Framing advances

The wide array of certified forest products and other "green" building materials featured in the CFPC/Oprah Winfrey house were wedded to a variety of resource-efficient design and construction strategies. These "advanced framing" techniques (collectively known as Optimum Value Engineering or OVE) were developed by the research laboratory of the National Association of Home Builders. They are fully compliant with local building codes and received the active endorsement of the Washington County building department.

Advanced framing techniques achieve the twin goals of reducing the amount of framing lumber required to build a house while increasing the percentage of insulated area, without compromising the structure’s physical integrity. The reduction in framing materials yields construction cost savings on the front end, and the improved thermal performance generates cost savings for the homeowner throughout the life of the structure.

The single largest efficiency gains were the result of changing the placement of floor joists, wall studs and roof rafters to a 24-in. on-center layout, from the traditional 16-in. pattern that’s common throughout much of North America. Reduced labor costs are also realized through the transportation, handling and installation of fewer framing members. What’s more, the change to 24-in. centers simplifies carpentry math and reduces costly errors.

Further gains were generated by addressing subcomponents of the framing package. These fall into three general categories: partition wall backing, corners and nail backing. Instead of using three full-length studs to form a ‘U’ pocket wherever a partition intersects a wall, advanced framing allows the use of three short horizontal blocks between two studs, thus forming a ‘ladder’ to secure wall partitions. Blocks are spaced to provide a nailing surface at the seam and mid-point of interior wallboard materials. Ladder blocking can be installed after the walls have been raised, requiring less precision in layout. This speeds exterior framing and provides good pick-up work for laborers after the initial blitz of wall framing.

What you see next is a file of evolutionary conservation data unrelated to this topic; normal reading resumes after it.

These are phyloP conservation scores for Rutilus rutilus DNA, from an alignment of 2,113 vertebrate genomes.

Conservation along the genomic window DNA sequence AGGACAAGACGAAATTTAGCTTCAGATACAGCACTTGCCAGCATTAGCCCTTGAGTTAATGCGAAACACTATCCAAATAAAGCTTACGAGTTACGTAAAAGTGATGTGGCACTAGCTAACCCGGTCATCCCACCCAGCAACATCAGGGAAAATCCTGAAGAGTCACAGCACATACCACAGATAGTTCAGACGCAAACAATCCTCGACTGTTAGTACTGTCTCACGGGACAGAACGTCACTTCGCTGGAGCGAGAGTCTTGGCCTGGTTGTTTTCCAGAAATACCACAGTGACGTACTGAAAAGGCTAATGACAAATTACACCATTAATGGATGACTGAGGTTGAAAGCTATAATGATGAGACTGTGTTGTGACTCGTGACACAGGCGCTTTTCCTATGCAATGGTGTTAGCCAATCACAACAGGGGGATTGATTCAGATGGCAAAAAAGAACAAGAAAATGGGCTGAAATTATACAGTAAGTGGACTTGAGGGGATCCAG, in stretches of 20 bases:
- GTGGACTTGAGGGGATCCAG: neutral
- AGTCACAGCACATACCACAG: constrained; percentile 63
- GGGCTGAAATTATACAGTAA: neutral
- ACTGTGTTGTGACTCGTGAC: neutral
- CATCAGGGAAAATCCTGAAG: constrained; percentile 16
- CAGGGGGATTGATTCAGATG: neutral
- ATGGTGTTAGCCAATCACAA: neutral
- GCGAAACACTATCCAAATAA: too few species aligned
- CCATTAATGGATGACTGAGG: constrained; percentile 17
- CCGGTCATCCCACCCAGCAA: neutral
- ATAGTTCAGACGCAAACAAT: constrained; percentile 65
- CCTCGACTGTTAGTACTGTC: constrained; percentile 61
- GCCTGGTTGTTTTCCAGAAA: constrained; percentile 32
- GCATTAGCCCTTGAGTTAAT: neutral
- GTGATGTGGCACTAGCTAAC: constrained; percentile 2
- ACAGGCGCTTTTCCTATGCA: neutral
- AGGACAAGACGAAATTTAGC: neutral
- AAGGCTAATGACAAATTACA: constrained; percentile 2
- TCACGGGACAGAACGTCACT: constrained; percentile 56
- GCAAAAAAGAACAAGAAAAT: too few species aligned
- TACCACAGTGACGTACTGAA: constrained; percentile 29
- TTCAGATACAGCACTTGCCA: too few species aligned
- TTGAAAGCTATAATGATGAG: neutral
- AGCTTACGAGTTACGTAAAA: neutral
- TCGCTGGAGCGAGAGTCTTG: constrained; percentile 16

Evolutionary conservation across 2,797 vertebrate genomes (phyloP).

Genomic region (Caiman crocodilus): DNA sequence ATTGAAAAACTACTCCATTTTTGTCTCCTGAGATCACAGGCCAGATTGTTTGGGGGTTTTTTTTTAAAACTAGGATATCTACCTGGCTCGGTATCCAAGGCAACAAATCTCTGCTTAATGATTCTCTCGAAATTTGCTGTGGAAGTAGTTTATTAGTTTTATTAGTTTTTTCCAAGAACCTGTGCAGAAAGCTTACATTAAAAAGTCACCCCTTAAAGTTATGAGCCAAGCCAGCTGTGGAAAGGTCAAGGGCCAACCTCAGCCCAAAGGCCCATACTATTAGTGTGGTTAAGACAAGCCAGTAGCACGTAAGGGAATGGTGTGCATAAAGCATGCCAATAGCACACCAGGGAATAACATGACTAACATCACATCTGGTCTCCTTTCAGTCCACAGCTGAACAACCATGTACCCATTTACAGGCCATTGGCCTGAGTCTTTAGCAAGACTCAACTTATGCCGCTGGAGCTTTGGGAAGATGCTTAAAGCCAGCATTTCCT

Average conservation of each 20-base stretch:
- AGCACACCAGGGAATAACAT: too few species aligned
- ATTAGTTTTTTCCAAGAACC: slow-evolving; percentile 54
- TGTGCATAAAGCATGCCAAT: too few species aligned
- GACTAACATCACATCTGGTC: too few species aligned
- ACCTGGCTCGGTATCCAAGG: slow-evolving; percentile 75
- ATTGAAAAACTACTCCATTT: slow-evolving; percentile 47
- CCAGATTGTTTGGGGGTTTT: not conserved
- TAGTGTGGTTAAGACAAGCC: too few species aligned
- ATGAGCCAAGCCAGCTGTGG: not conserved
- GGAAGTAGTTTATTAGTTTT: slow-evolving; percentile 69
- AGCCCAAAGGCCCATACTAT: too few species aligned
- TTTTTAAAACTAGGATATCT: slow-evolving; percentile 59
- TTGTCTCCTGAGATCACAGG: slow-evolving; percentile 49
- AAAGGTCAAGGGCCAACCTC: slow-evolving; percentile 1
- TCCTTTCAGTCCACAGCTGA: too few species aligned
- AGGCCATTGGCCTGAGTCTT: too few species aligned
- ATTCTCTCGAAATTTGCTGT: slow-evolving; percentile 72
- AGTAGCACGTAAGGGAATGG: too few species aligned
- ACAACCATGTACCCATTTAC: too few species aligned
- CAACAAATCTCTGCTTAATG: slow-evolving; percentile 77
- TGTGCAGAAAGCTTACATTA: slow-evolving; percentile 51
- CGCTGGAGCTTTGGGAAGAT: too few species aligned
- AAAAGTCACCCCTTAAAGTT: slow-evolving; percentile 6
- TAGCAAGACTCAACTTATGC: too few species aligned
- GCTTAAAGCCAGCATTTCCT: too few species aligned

Exterior wall intersections offer opportunities for efficiency through the use of two-stud ‘L’ corners or a single stud with nail backing clips. Nailing clips are often used to replace solid-wood nailing blocks throughout a house. If solid wood is used for backing purposes, resourceful use of cut ends and their careful placement to support interior sheet goods can go a long ways towards reducing total lumber needs.

Advanced framing can also save time and materials during jobsite layout. For example, if doors and windows are placed so that one or both side-framing members align with the 24-in. pattern in the walls, savings result through the use of fewer studs. Careful sizing of headers above wall openings according to specific load-bearing requirements also minimizes the tendency to overbuild with unnecessary framing materials. In general, the change to a 24-in. layout also takes better advantage of the structural properties of other building components, such as plywood, which is engineered to accommodate a 24-in. span.

Wood-use reduction, labor efficiencies and cost savings are not the only dividends realized through the application of advanced framing techniques. Significant energy savings also result from the increased insulation in the home’s exterior shell and the reduction of thermal "bridging" (conductive heat loss) through the use of fewer framing members and such innovations as insulated headers above doors and windows. (Lumber has an R-value of only about R-1 per inch of wood thickness, while insulation values range from R-3.5 to R-8.3 per inch. An advanced-frame house using R-19 insulation has been shown to provide thermal performance equivalent to a conventionally framed house with R-21 insulation.) Uninsulated pockets in a building shell greatly reduce its overall thermal performance. Advanced framing techniques minimize uninsulated pockets by employing single or two-stick corners and ladder bridging at partition intersections. Similar energy savings result from using roof trusses with cantilevered overhangs or by framing rafters to ensure that the full insulation loft is maintained at the intersection of the roof and exterior walls.

The use of certified forest products, in combination with advanced framing techniques, provides a model of environmental stewardship and an appropriate use of forest resources. Linked with efficient design strategies and other material substitutions, such tactics can greatly improve the quality of mainstream housing while contributing to a sustainable economy.

 

Written by: Jeff X. Wartelle